Yn ardal Pontarddulais ‘starfo’ oedd y gair am eisiau bwyd yn awgrymu efallai mwy o ddibynnu ar y Saesneg yno a pan oech chi’n oer iawn roech chi’n ‘sythu’.In the Pontarddulais area the word for wanting food was 'starfo', perhaps suggesting more of a dependency on English there, and when you were cold you would 'sythu'.
Yn ardal y Bont hefyd roedd y Cymry yn ynganu nifer o eiriau ychydig yn wahanol megis ‘lluwch’ am ‘llwch’, ‘llidi’ am lludw, ‘cenol’ am canol, ‘lo’s’ am loes, ‘tishen’ am teisen ‘sgidshe’ am esgidiau.In the Bont region the Welsh would also pronounce a number of words a little differently, like 'lluwch' for 'llwch' (dust), 'llidi' for 'lludw' (ash), 'cenol for 'canol' (centre), 'lo's' for loes (great pain), 'tishen' for 'teisen' (cake) and 'sgidshe' for 'esgidiau' (shoes).
Fe glywch ambell air o dafodiaith Pontarddulais wrth wrando ar Taro'r Post Radio Cymru pan mae Garry Owen yn cyflwyno’r rhaglen. Un o’r Bont yw Garry ac mae’n para i fyw yn yr ardal.You can hear some Pontaddurlais dialect words if you listen to Radio Cymru's Taro'r Post when Garry Owen is presenting the program. Garry is a Bont man and still lives in the area.
Roedd dywediadau lliwgar cofiadwy gan fy Mam (o Geredigion) oddi mewn i waliau’r cartre! Roedd rhywun anniben yn edrych ‘fel bwbach’ a rhywun tenau iawn ‘fel sgadenyn’ neu ‘fel sgilet’.My mother (from Cardiganshire) used some memorably colourful expressions within the walls of her own home! Someone untidy would look like a 'bwbach' (bogy, scarecrow) and someone very thin like a 'sgadenyn (= ysgadan, herring) or 'sgilet' (skillet, saucepan).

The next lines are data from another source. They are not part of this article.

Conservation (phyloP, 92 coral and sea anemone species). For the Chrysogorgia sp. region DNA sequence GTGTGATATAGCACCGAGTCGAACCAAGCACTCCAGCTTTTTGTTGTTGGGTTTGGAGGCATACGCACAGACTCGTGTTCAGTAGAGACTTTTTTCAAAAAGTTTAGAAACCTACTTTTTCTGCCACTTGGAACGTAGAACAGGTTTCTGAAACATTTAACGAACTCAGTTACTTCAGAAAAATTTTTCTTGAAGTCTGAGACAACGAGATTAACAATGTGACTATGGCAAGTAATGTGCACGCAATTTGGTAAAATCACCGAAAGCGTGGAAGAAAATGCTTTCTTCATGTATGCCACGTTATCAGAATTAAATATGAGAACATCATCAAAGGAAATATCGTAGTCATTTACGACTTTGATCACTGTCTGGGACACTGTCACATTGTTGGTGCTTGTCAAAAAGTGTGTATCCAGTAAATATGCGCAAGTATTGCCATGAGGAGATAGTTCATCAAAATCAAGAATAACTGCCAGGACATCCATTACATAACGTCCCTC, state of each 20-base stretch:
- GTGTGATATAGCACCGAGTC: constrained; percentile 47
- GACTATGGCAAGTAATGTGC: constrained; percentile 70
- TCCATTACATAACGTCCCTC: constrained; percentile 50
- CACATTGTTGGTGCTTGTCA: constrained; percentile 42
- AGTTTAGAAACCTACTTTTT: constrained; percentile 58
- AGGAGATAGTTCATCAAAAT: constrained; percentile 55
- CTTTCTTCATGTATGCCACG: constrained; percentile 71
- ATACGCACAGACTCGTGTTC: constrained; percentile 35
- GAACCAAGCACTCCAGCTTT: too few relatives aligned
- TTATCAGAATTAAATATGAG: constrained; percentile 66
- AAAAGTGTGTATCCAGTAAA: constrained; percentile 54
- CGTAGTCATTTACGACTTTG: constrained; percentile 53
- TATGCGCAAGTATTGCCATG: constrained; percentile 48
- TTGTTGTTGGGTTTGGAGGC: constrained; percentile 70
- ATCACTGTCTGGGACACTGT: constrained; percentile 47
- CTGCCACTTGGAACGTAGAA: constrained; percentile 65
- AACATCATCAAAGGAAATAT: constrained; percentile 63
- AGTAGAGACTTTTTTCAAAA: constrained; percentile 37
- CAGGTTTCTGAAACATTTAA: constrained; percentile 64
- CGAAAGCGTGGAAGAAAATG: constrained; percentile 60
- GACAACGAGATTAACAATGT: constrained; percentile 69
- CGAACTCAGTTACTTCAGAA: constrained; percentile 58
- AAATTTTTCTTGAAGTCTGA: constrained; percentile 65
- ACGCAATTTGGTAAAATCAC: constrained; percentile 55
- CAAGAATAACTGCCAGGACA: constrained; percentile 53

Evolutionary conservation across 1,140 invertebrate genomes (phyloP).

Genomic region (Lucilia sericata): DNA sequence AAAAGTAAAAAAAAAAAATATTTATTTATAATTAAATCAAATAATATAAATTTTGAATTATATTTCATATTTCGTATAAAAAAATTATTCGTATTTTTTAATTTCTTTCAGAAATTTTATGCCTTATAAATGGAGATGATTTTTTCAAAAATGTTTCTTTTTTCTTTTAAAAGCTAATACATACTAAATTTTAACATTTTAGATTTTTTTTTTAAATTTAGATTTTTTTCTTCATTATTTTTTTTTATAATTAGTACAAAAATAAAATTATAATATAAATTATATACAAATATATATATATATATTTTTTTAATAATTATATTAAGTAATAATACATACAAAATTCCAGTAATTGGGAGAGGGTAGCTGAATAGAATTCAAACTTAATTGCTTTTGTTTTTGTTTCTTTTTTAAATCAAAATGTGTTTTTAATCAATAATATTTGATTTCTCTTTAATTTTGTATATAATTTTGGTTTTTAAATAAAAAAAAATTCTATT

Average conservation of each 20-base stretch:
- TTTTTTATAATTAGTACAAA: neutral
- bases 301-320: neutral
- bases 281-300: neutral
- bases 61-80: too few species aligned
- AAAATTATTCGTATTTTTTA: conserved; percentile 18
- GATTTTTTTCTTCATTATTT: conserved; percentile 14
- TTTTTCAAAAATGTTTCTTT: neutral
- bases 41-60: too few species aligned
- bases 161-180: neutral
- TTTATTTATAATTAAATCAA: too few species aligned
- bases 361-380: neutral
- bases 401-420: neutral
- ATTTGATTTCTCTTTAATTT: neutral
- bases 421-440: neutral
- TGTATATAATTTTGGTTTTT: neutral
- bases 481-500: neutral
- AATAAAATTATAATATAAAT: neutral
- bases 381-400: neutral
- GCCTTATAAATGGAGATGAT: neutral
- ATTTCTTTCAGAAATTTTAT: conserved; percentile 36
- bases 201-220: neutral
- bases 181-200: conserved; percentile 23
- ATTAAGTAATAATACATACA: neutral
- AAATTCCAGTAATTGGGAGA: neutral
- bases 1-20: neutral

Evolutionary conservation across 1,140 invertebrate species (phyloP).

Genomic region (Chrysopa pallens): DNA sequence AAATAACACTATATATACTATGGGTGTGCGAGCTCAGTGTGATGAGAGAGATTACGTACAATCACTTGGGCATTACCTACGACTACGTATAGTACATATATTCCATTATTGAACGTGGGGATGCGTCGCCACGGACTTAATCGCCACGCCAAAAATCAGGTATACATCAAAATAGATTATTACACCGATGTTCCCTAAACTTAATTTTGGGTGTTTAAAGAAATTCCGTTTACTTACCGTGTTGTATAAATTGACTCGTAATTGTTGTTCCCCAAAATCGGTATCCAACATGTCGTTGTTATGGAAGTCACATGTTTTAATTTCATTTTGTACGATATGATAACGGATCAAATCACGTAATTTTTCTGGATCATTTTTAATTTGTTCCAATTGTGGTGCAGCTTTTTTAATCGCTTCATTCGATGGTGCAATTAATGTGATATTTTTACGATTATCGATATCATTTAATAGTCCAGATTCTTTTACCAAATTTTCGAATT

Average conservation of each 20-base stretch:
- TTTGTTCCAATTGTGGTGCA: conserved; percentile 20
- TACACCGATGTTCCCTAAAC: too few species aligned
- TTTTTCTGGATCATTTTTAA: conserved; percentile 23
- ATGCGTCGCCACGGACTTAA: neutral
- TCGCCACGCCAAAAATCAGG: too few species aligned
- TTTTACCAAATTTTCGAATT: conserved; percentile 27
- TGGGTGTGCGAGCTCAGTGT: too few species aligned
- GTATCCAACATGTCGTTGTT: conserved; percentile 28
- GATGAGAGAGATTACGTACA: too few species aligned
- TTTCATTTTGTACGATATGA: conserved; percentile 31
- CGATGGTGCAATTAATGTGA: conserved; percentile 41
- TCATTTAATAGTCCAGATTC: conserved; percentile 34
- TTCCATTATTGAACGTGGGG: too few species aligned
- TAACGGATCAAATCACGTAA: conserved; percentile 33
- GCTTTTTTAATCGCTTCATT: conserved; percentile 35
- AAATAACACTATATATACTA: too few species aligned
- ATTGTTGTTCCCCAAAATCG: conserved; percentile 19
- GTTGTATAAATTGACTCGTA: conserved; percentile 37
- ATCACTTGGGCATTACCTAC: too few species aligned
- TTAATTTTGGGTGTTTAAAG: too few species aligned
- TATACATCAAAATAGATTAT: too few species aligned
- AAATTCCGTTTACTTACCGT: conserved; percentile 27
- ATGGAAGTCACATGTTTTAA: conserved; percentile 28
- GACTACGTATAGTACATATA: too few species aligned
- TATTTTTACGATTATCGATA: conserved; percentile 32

Roedd rhywun oedd yn holi llawer yn ‘holi perfedd’ ac os oedd rhywun heb ddangos llawer o ddeall a synnwyr cyffredin wedi ‘cael ei fagu dan badell’, ac ‘eisiau clymu ei phen’ am rywun yn gwneud rhywbeth ffȏl. Os oedd rhywun yn mynd yn dew neu yn bwyta gormod wel gwell ‘codi’r rhastal arno’.Someone who asked too many question was 'holi perfedd' (literally, asking guts), and someone showing a lack of understanding or commonsense had 'been brought up in a kettle', while someone doing something foolish 'needed to get his head together'. If someone was getting fat or was eating too much 'better get a manger for them'.
Roedd fy Nhad wedi ei fagu yn ardal Trefenter, Mynydd Bach, Ceredigion ac roedd yntau a’i deulu a’u dywediadau diddorol. Roedd rhywun oedd yn gwastraffu amser yn ‘hela wowcs’.My father had been brought up in the Trefenter, Mynydd Bach, Cardiganshire area and he and his family also had their interesting turns of phrase. Someone wasting time was 'hela wowcs' (= hela wewcs, pottering about).
Wrth sȏn am ddod a phethe i drefn fe ddywedai dod a phethe ‘i fwcwl’. Ambell waith wrth wneud ambell dasg roedd eisiau ‘panso’ sef cymryd pwyll a gofal. Roedd nhad hefyd wrth grymanu’r ardd a’r cae yn casglu ‘ffrwcs’ i’w llosgi.Talking about tidying up he said he was putting things 'in a buckle'. Sometimes when carrying out some task there was a need to 'panso', that is to take pains or great care. My father would also mow the garden and field with a sickle collecting 'ffrwcs' (weeds, grass mowings) to burn.